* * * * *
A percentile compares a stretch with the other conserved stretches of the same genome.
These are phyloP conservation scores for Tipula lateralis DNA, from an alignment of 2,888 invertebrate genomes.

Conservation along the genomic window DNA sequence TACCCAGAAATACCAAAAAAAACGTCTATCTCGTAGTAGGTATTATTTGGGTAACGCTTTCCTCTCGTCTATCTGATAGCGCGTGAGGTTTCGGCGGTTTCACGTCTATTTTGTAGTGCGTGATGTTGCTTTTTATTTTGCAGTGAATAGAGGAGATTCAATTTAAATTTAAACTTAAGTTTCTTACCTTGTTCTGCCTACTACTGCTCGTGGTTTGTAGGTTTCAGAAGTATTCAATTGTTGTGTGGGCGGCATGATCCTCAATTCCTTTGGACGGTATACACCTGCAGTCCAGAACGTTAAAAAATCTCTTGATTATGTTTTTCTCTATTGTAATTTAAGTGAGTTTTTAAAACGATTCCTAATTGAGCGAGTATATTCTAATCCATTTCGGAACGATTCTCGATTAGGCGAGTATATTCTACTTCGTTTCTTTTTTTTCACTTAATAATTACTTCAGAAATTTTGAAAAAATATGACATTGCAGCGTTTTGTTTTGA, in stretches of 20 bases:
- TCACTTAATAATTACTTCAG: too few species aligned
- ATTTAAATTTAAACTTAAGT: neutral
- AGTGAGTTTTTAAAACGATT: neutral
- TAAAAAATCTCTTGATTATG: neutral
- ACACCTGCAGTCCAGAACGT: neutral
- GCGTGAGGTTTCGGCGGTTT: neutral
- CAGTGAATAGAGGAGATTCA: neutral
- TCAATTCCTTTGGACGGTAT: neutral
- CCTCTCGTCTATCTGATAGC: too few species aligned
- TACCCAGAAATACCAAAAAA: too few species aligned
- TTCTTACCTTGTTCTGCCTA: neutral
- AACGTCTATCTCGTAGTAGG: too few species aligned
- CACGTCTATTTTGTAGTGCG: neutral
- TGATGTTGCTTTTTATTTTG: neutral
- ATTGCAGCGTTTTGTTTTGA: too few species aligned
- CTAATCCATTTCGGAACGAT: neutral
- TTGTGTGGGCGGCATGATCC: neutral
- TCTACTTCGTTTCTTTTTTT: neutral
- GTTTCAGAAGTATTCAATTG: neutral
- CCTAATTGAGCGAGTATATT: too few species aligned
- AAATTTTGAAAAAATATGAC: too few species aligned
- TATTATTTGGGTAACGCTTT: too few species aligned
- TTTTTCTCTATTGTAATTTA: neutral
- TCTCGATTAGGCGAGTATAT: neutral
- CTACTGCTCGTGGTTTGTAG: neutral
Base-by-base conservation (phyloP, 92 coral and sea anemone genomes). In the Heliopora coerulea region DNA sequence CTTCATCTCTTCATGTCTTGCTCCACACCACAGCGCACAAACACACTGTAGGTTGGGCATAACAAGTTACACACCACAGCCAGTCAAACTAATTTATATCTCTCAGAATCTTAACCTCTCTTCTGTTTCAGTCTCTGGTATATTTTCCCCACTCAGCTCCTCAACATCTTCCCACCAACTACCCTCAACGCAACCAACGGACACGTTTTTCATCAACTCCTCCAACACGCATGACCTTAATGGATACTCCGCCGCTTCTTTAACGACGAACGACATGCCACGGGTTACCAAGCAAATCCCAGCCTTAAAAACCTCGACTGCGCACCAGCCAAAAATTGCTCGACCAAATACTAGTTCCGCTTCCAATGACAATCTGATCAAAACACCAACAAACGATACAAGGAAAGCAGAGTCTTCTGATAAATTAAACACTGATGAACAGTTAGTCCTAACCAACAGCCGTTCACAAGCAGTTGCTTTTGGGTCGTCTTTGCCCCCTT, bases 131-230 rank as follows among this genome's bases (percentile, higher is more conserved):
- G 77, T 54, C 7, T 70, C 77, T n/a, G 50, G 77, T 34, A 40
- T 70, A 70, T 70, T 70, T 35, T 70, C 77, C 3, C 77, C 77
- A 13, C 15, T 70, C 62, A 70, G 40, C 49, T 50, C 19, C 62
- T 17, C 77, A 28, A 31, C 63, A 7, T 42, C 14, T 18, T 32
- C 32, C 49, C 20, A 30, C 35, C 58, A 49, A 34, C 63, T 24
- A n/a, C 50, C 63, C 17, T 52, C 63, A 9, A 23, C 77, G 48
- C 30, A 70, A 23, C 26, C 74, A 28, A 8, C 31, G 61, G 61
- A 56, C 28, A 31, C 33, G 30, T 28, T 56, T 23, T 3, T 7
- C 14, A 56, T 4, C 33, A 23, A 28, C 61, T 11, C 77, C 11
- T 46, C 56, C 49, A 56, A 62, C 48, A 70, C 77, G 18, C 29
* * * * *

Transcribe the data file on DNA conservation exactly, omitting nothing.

A percentile compares a stretch with the other conserved stretches of the same genome.
These are phyloP conservation scores for Tipula lateralis DNA, from an alignment of 2,888 invertebrate genomes.

Conservation along the genomic window DNA sequence TACCCAGAAATACCAAAAAAAACGTCTATCTCGTAGTAGGTATTATTTGGGTAACGCTTTCCTCTCGTCTATCTGATAGCGCGTGAGGTTTCGGCGGTTTCACGTCTATTTTGTAGTGCGTGATGTTGCTTTTTATTTTGCAGTGAATAGAGGAGATTCAATTTAAATTTAAACTTAAGTTTCTTACCTTGTTCTGCCTACTACTGCTCGTGGTTTGTAGGTTTCAGAAGTATTCAATTGTTGTGTGGGCGGCATGATCCTCAATTCCTTTGGACGGTATACACCTGCAGTCCAGAACGTTAAAAAATCTCTTGATTATGTTTTTCTCTATTGTAATTTAAGTGAGTTTTTAAAACGATTCCTAATTGAGCGAGTATATTCTAATCCATTTCGGAACGATTCTCGATTAGGCGAGTATATTCTACTTCGTTTCTTTTTTTTCACTTAATAATTACTTCAGAAATTTTGAAAAAATATGACATTGCAGCGTTTTGTTTTGA, in stretches of 20 bases:
- TCACTTAATAATTACTTCAG: too few species aligned
- ATTTAAATTTAAACTTAAGT: neutral
- AGTGAGTTTTTAAAACGATT: neutral
- TAAAAAATCTCTTGATTATG: neutral
- ACACCTGCAGTCCAGAACGT: neutral
- GCGTGAGGTTTCGGCGGTTT: neutral
- CAGTGAATAGAGGAGATTCA: neutral
- TCAATTCCTTTGGACGGTAT: neutral
- CCTCTCGTCTATCTGATAGC: too few species aligned
- TACCCAGAAATACCAAAAAA: too few species aligned
- TTCTTACCTTGTTCTGCCTA: neutral
- AACGTCTATCTCGTAGTAGG: too few species aligned
- CACGTCTATTTTGTAGTGCG: neutral
- TGATGTTGCTTTTTATTTTG: neutral
- ATTGCAGCGTTTTGTTTTGA: too few species aligned
- CTAATCCATTTCGGAACGAT: neutral
- TTGTGTGGGCGGCATGATCC: neutral
- TCTACTTCGTTTCTTTTTTT: neutral
- GTTTCAGAAGTATTCAATTG: neutral
- CCTAATTGAGCGAGTATATT: too few species aligned
- AAATTTTGAAAAAATATGAC: too few species aligned
- TATTATTTGGGTAACGCTTT: too few species aligned
- TTTTTCTCTATTGTAATTTA: neutral
- TCTCGATTAGGCGAGTATAT: neutral
- CTACTGCTCGTGGTTTGTAG: neutral
Base-by-base conservation (phyloP, 92 coral and sea anemone genomes). In the Heliopora coerulea region DNA sequence CTTCATCTCTTCATGTCTTGCTCCACACCACAGCGCACAAACACACTGTAGGTTGGGCATAACAAGTTACACACCACAGCCAGTCAAACTAATTTATATCTCTCAGAATCTTAACCTCTCTTCTGTTTCAGTCTCTGGTATATTTTCCCCACTCAGCTCCTCAACATCTTCCCACCAACTACCCTCAACGCAACCAACGGACACGTTTTTCATCAACTCCTCCAACACGCATGACCTTAATGGATACTCCGCCGCTTCTTTAACGACGAACGACATGCCACGGGTTACCAAGCAAATCCCAGCCTTAAAAACCTCGACTGCGCACCAGCCAAAAATTGCTCGACCAAATACTAGTTCCGCTTCCAATGACAATCTGATCAAAACACCAACAAACGATACAAGGAAAGCAGAGTCTTCTGATAAATTAAACACTGATGAACAGTTAGTCCTAACCAACAGCCGTTCACAAGCAGTTGCTTTTGGGTCGTCTTTGCCCCCTT, bases 131-230 rank as follows among this genome's bases (percentile, higher is more conserved):
- G 77, T 54, C 7, T 70, C 77, T n/a, G 50, G 77, T 34, A 40
- T 70, A 70, T 70, T 70, T 35, T 70, C 77, C 3, C 77, C 77
- A 13, C 15, T 70, C 62, A 70, G 40, C 49, T 50, C 19, C 62
- T 17, C 77, A 28, A 31, C 63, A 7, T 42, C 14, T 18, T 32
- C 32, C 49, C 20, A 30, C 35, C 58, A 49, A 34, C 63, T 24
- A n/a, C 50, C 63, C 17, T 52, C 63, A 9, A 23, C 77, G 48
- C 30, A 70, A 23, C 26, C 74, A 28, A 8, C 31, G 61, G 61
- A 56, C 28, A 31, C 33, G 30, T 28, T 56, T 23, T 3, T 7
- C 14, A 56, T 4, C 33, A 23, A 28, C 61, T 11, C 77, C 11
- T 46, C 56, C 49, A 56, A 62, C 48, A 70, C 77, G 18, C 29